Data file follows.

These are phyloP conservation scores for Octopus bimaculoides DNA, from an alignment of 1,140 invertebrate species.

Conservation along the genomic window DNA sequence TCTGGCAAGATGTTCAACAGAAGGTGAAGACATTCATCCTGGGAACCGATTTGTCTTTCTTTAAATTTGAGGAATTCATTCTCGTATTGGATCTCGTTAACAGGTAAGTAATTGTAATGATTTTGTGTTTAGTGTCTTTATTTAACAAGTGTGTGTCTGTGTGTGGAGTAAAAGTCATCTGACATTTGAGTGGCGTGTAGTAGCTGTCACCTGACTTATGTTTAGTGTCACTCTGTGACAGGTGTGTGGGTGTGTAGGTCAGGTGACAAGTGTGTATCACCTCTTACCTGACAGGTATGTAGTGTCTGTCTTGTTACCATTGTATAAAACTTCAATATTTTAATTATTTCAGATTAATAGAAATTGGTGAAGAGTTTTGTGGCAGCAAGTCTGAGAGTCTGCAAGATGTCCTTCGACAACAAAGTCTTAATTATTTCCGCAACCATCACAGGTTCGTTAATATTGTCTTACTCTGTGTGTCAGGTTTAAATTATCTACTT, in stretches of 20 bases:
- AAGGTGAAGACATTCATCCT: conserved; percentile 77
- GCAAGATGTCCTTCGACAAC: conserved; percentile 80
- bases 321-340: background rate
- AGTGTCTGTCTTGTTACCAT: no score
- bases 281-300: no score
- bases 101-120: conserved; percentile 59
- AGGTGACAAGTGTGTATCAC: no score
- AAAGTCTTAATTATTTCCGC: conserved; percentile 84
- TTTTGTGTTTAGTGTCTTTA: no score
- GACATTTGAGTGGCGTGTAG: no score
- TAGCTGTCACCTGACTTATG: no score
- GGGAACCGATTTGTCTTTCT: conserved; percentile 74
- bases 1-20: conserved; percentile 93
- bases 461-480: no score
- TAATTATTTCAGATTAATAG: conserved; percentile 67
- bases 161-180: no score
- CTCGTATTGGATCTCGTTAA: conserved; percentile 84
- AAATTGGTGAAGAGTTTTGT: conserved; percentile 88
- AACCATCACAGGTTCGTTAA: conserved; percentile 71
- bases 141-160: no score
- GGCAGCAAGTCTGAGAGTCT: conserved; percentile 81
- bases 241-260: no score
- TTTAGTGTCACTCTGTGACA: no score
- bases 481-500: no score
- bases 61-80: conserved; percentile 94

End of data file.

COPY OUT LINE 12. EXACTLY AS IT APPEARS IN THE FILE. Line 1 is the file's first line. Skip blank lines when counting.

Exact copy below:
- GACATTTGAGTGGCGTGTAG: no score